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HRS 151 Study Guide for Ceremony GENERAL NOTE: the novel is composed not of chapters but of fifty-three long indents at the beginnings of paragraphs that suggest distinct though unnumbered sections. Interspersed with these sections at irregular intervals are poem-like stories, marked by lines centered on the page. Rather than summarizing the plot according to this multitude of sections, this study guide outlines characters, plot, and the different threads of stories woven throughout the book. Characters: Laguna Pueblo Natives Grandma ==> "Auntie" ­ Robert ==> Rocky (the stable part of the family, though Rockie dies during WWII) ==> Laura ­ [unknown Mexican] ==> Tayo (the outcaste of the family, regularly away at night sleeping with men) ==> Josiah (dies while Tayo & Rockie are away at war) (no offspring, though he courts the "Night Swan," a mysterious Mexican) "Old Ku'oosh:" a traditional Laguna medicine man who sends Tayo to Betonie Tayo's war buddies: Harley & Leroy (mostly friendly towards Tayo) Pinkie & Emo (generally hostile toward Tayo) Natives of Other Tribes Betonie: the Navajo medicine man who, with his mute assistant Shush, conducts the Ceremony that is the heart of the novel. Ts'eh: the mysterious young woman who, along with her brother, a hunter, helps Tayo corral his uncle's cattle; she appears also later in the novel to help him evade his enemies. Threads of Stories, Prayers & Plot Stories & Prayers (centered on each page) Though Woman, the power of stories & "Sunrise" prayer (p.1-4) Prose Sections (first line indented half way across the page)

Tayo, out on a desert ranch, remembers the death of his cousin Rocky in the rain-drenched jungles of Japan during WWII, from which he recently Reed Woman goes "down below" after returned. (p.5-12) being neglected by Corn Woman (p.13-14) Tayo cursed the rain in Japan; now there has been a drought for six years. (p.14) the Scalp Society (p.37-38) Harley comes by & they go off to find a bar; Tayo remembers a mental hospital & meeting Old Ku'oosh after coming home. (p.14-37)

People learn tricks from Pa'caya'nyi the Ck'o'yo medicine man & neglect their corn altars; Nau'ts'ity'i takes away the plants & rainclouds. (p.46-49, 53-54) WWII "heroes" (p.57-59)

Tayo remembers going drinking with Emo, Harley & other veterans, more about Rocky's death, & Josiah's advice during another drought when Tayo was younger. (p.38-46) Tayo & Harley reach the bar; Tayo remembers the time he almost killed Emo there (p.49-63). He recalls enlisting in the Army with Rocky, & all the differences between them. (p. 64-71, 73) Before the war, Josiah obtained a sturdy breed of cattle to survive the drought. He often visited his girlfriend, the "Night Swan," who used to live nearby the bar where Tayo drinks. (p.74-93) Still at the bar, Tayo recalls the end of the drought before the war, after he offered prayers at the spring Josiah had told him about, and also his visit to see "Night Swan." He goes to see the deserted room where she once lived & where he met her. (p.93-105) Tayo still feels haunted by his memories. Robert takes him to see Betonie, who explains the origin of the "witchery" that plagues Tayo. He performs a ceremony for him. Later, Betonie tells the story of his lineage, & how the ceremonies have to change to stay alive. He explains to Tayo that his ceremony isn't over yet. (p.107-52)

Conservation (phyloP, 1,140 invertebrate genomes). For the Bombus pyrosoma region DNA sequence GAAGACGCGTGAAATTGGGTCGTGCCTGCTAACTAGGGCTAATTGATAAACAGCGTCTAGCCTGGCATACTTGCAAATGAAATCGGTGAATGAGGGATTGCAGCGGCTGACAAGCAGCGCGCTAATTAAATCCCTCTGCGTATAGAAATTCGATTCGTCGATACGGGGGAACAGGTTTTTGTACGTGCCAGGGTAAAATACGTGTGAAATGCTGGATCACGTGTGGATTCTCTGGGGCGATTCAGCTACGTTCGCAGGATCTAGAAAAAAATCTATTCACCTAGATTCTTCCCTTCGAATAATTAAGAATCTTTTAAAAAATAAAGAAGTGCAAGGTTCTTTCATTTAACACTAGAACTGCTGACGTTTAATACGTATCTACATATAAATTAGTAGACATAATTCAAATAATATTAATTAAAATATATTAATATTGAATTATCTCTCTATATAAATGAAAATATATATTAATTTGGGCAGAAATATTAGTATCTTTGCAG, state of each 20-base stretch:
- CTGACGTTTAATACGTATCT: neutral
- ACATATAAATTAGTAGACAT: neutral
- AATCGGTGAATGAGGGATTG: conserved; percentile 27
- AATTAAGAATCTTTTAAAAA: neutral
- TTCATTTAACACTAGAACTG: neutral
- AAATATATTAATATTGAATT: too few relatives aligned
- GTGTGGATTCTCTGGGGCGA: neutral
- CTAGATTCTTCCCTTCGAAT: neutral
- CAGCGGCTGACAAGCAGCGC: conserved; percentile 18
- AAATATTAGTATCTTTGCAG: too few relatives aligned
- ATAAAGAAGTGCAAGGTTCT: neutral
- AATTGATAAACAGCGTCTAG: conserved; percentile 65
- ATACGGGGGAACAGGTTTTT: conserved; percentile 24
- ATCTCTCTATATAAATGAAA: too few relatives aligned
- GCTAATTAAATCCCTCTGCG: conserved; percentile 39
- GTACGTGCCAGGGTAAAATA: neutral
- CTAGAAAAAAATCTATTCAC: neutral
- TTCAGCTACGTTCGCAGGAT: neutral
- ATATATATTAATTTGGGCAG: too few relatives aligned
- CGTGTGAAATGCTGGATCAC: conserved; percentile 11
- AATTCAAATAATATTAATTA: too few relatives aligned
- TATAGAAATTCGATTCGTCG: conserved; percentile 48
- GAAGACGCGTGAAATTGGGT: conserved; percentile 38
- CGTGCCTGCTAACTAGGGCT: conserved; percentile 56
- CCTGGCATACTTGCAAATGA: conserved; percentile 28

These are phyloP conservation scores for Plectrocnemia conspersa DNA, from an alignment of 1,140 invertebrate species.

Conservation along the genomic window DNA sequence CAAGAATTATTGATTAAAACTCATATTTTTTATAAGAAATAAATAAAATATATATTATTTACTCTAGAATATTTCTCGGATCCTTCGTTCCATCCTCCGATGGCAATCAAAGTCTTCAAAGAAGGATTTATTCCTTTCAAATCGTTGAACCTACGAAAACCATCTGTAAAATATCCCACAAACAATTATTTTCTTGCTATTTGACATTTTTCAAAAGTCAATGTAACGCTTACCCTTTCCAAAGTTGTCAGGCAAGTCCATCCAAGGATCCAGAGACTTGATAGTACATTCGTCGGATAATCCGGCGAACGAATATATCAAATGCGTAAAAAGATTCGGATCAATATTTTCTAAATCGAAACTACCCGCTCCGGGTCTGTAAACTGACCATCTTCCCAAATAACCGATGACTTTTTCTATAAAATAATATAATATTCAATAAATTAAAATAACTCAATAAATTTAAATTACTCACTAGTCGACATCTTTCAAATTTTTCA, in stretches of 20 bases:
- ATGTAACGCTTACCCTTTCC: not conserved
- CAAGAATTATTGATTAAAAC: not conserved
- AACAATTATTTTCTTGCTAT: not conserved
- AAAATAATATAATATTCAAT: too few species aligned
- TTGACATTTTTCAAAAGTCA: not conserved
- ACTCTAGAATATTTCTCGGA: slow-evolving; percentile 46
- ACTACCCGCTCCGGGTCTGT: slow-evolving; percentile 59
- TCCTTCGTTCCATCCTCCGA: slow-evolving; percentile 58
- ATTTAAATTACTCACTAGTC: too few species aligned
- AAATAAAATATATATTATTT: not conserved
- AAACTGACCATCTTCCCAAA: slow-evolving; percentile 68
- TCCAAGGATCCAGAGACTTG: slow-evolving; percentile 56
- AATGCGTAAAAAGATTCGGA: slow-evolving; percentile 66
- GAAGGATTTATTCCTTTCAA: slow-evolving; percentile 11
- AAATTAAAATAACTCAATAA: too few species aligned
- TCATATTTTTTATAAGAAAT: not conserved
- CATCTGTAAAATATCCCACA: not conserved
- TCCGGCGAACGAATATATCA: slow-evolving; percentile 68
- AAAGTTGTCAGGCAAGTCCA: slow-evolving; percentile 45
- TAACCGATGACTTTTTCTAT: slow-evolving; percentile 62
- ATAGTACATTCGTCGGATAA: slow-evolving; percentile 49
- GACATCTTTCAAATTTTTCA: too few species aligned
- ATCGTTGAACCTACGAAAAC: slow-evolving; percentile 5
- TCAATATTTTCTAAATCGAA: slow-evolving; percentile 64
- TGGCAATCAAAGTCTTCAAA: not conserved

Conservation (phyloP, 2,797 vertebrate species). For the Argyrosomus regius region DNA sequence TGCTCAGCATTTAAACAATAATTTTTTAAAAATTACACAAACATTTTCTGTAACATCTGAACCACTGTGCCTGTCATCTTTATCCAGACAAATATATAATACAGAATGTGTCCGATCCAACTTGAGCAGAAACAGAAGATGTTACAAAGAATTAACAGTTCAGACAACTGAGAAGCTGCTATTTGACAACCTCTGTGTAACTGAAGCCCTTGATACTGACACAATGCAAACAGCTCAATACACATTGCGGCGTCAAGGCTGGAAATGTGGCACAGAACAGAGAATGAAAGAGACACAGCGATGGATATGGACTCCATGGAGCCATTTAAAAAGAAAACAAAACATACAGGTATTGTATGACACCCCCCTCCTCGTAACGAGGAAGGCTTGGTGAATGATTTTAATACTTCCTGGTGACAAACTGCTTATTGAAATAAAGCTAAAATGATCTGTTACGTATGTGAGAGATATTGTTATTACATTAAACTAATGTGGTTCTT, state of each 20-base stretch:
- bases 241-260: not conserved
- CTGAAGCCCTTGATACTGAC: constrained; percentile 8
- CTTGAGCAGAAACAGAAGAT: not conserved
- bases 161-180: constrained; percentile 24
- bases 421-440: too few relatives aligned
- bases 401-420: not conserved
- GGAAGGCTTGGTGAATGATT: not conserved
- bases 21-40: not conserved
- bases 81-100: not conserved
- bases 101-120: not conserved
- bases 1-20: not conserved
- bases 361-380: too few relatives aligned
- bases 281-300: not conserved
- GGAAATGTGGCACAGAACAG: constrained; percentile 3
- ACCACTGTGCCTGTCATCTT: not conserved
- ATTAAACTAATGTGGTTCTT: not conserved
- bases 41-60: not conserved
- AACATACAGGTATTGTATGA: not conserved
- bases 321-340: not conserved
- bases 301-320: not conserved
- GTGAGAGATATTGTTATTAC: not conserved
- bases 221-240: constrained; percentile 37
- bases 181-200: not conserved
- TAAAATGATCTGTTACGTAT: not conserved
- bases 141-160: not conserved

Hummingbird & Fly go "down below" to bring Mother Nau'ts'ity'i back (p. 71-72, 82, 105-6--> cont'd on p.113, 151, 180)

· abducted by a bear (Shush's story, p.128-30) · the origin of Witchery (p.132-38); · the young man captured by Coyote (p.139-41, 153)--> prototype for Tayo's ceremony (resolved only on p.258). · script for Tayo's ceremony (p.142-44)

Tayo meets Harley & Leroy and begins to drink again, the Sun goes to find his children the but then remembers Betonie's words. (p.153-69) rainclouds, who have been captured by Kaup'a'ta the Ck'o'yo magician in his house Tayo tracks down and corrals Josiah's lost herd of in the Zuni mountains (p.170-76) cattle, with the help of the stars, Ts'eh, snow, a mountain lion, and an unnamed hunter. (p.169-213) traditional prayers: Ka't'sina singing to Sunrise (p.182) Tayo brings the cattle back and goes out to the desert hunter's prayer (p.206) ranch again, where he finds Ts'eh again; she warns him that Emo and the others are after him. (p.214-35) Arrowboy catches sight of a Ck'o'yo witchman changing into a wolf (p.247) Hummingbird & Fly bring Mother Nau'ts'ity'i back to earth (p. 255-56); song to Amoo'ooh (p.257) the "Whirling darkness" of witchery dying out & Sunrise prayer (p.260-62) Fleeing, Tayo wanders onto the uranium mines at Cebolleta; hidden, he witnesses Emo & Pinky torturing Harley to death, but resists the impulse to get involved & so completes his ceremony. (p. 235-54) Tayo is welcomed back home by Old Ku'oosh. Pinkie dies in a rifle accident; Emo goes of to CA. (p. 256-60)

"The lack of easily identifiable section divisions in the story is a physical, formal (in form) reflection of the themes of interconnection between all things, repetition, and of the unclear lines between dream, myth, memory, and reality. As Silko refuses to conform to the standard presentation of a novel, in chapter form, she refuses to make her story conform exactly to traditional American standards. Similarly, as she seamlessly combines prose and poetry, she ignores standard generic (of genre) divisions. Ceremony is not only a story about Native Americans, it is a Native American story" --Keja Valens, plot summary of the novel for SparkNotes (


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Microsoft Word - Ceremony.doc